If you are unsure when to bathe a kitten after their first vaccination, you can speak to your vet during their appointment. We provide the considerations you will need to make in the sections below.
Bathing cats after vaccination
In general, cats do not need to be bathed. This is because they are naturally very clean animals. They groom themselves with their tongue on a daily basis and avoid situations where they would get dirty. For most cats, this process is sufficient to maintain excellent hygiene. In turn, this means cats do not need a human to bathe them unless there are mitigating circumstances. What these mitigating circumstances might are difficult to determine.
The main reasons a cat will need to be bathed are the following:
- Parasites: you will need to bathe a cat with fleas or other parasites to remove them from their fur and body. If we do not, the flea infestation can spread. With kittens and cats with a lowered immune system, not bathing the cat can cause serious harm.
- Very dirty: if a cat has something stuck to their fur which cannot be removed by grooming alone, we may need to bathe them to remove it and improve their hygiene. In many cases, we don't have to bathe them, but can remove the stubborn dirt with a cat-friendly wipe.
- Toxic substance: if there is something on the cat'¡s coat which could cause them harm when ingested, then we need to remove it as soon as possible. Bathing may required if they need a thorough wash.
As you can see, there are few reasons why a cat or kitten will need bathed at all. Bathing a cat directly after vaccination is even less likely.
Can you bathe a kitten?
If you have just adopted a kitten, they should have been with their mother for a minimum of two months. Their mother will take the lead in terms of grooming and cleaning. You should not bathe them yourself as they are in a vulnerable state with compromised immunity. This is especially the case with nerborn kittens.
If you have found a kitten before their weaning period is complete (perhaps due to abandonment), you may need to bathe them if they have potential hazards on their coat. This is only to be done if absolutely necessary as the process of bathing can spread bacteria in some cases.
Bathing an adult cat
Although some breeds are more fond of water than others, they don't generally care for it. Even touching their body with water can be stressful. Setting them in water can be panic inducing. This means even getting to the stage where you would apply soap or shampoo may be difficult. They are likely to lash out or try to run and hide. As a side note, it is important to remember that cats need shampoo specifically designed for felines.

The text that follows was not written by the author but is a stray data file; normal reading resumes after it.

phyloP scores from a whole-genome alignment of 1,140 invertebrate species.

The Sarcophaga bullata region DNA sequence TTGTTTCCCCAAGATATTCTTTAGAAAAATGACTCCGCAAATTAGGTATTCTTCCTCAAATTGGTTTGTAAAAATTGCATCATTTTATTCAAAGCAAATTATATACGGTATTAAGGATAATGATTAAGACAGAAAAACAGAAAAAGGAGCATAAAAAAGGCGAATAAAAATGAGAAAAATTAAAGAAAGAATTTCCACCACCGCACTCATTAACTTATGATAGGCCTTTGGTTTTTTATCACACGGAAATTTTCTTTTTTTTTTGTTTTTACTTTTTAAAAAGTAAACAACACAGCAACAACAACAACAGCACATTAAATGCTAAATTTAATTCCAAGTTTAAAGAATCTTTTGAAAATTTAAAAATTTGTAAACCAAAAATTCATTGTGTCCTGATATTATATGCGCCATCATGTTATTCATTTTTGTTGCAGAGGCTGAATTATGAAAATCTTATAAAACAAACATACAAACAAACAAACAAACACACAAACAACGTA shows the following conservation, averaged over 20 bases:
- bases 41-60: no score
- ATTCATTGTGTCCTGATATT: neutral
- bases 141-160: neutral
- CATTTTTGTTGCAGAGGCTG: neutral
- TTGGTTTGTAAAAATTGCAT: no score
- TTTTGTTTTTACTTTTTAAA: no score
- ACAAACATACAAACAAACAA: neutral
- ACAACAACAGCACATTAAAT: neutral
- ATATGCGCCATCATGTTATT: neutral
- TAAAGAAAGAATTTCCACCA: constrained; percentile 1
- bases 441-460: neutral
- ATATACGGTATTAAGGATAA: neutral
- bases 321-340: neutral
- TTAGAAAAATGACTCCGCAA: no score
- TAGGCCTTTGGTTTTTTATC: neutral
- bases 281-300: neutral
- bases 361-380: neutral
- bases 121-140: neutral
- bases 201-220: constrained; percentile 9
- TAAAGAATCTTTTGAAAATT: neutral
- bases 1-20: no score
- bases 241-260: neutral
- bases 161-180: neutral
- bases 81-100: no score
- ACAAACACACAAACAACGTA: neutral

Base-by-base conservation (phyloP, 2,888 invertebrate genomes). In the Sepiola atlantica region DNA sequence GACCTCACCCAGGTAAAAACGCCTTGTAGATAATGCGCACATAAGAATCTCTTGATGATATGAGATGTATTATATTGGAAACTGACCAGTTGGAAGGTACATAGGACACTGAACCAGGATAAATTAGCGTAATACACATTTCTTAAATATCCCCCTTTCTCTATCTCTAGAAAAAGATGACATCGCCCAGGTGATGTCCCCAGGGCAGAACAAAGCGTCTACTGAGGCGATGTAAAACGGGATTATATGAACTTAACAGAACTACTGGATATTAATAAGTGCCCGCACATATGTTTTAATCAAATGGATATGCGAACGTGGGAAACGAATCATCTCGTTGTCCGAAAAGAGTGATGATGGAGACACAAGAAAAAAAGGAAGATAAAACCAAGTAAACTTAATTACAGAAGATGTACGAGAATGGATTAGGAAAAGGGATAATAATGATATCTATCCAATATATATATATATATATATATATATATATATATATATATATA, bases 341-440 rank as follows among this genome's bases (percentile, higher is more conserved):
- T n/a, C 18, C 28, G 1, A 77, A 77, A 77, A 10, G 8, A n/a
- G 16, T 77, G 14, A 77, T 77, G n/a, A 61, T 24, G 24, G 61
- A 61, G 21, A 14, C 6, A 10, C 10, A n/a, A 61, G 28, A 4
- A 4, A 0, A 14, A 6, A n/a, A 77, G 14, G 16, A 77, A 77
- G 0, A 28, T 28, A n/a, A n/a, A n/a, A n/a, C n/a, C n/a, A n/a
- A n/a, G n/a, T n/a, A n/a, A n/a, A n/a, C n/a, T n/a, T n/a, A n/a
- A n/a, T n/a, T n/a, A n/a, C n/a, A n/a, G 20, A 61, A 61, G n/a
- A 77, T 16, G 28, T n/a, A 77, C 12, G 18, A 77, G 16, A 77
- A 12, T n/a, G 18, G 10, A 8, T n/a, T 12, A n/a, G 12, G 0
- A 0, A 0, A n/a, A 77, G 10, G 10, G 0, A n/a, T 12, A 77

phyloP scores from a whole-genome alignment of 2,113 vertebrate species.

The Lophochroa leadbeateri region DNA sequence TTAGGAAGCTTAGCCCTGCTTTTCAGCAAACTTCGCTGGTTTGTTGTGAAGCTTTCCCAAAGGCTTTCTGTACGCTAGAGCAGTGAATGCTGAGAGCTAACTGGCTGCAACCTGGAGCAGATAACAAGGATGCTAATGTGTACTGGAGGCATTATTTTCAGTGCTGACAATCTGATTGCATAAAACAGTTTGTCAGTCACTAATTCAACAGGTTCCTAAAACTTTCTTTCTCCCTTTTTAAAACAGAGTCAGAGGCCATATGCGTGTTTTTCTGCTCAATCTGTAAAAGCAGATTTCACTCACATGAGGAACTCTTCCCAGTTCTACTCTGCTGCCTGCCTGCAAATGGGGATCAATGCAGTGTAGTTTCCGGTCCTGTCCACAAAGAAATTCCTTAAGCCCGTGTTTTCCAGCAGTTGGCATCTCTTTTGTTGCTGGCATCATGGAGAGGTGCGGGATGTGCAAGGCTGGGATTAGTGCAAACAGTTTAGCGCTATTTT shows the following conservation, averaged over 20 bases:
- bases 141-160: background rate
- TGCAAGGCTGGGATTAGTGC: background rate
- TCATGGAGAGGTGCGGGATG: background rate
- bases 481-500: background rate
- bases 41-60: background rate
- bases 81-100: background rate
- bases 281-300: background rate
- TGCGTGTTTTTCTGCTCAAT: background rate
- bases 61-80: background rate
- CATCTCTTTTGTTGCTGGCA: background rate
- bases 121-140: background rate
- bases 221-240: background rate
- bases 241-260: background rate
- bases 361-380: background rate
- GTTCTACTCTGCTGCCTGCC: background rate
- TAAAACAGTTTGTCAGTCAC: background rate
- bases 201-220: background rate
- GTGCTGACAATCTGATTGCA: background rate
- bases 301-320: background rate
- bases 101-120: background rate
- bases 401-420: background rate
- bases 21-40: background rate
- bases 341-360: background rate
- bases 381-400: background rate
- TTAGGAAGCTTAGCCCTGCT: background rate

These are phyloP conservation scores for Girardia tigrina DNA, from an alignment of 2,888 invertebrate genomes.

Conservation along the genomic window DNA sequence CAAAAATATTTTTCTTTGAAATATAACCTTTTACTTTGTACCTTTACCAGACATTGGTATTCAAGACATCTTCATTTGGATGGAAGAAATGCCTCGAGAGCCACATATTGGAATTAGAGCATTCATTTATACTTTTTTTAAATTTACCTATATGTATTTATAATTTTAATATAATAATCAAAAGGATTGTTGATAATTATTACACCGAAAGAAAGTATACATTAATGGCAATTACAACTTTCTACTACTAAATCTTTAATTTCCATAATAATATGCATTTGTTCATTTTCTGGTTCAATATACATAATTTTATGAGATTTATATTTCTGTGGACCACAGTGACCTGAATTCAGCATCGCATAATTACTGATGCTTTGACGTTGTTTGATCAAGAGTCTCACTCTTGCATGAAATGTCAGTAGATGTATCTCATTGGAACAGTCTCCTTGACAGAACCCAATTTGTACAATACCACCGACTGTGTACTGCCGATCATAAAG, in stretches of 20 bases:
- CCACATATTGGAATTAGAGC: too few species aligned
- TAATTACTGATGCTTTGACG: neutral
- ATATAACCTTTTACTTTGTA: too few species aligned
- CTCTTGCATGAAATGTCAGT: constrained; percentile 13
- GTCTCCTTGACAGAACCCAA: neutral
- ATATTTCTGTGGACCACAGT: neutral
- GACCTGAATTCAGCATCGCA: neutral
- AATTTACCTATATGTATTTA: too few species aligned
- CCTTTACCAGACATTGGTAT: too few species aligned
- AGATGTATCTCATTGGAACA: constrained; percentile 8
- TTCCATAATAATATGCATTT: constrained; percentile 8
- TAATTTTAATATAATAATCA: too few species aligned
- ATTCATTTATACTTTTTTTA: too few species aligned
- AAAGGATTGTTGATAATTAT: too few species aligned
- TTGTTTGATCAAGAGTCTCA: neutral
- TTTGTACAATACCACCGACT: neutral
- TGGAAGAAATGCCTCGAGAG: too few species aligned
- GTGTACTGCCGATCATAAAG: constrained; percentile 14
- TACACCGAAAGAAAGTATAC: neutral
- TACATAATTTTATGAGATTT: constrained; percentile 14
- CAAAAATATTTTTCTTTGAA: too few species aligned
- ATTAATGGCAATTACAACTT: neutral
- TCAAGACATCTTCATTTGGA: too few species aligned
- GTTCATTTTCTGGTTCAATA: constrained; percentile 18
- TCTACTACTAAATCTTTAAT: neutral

Unless our cat actually enjoys the bathing process, we should not bathe our cat. Not only does it create additional stress, it is unnecessary and removes natural oils from their skin which protect it from conditions such as dermatitis. Before you ask can I bathe my cat after vaccination, ask yourself should you be doing it. If the answer is that you have no other choice but to wash them, you can look at our article on how to bathe a cat properly for the first time.
Unless they have been doused in hazardous substances, most cleaning of cats can be localized. This means taking a damp cloth and cleaning the area where they are dirty. Gently wash the area and be sure to calm your cat as you do this. You can even find some dry shampoo for cats which completely avoid wetting your kitty in the first place.
Vaccinations and bathing cats
Technically, you can bathe a cat on the same day as you have your cat vaccinated. However, there are two main reasons why you shouldn't:
- The stress of being vaccinated has made it an already difficult day for your cat. Adding to this stress is only likely to exacerbate it.
- They don't need it.
Maintaining your cat's health and well-being has little to do with bathing. Completing vaccination and deworming schedules, as well as ensuring they have environmental enrichment are much more important. Leaving your cat to clean themselves is the most natural and appropriate way for maintaining their hygiene.
Also, if your cat is sick, then bathing is not ideal. It can further weaken their immune system, spread pathogens to others and seriously harm them if they are not dried properly. When the bathing a sick kitten, their already lowered immune system may not stand up well to bathing. To learn more, check out our article on can you give a sick cat a bath?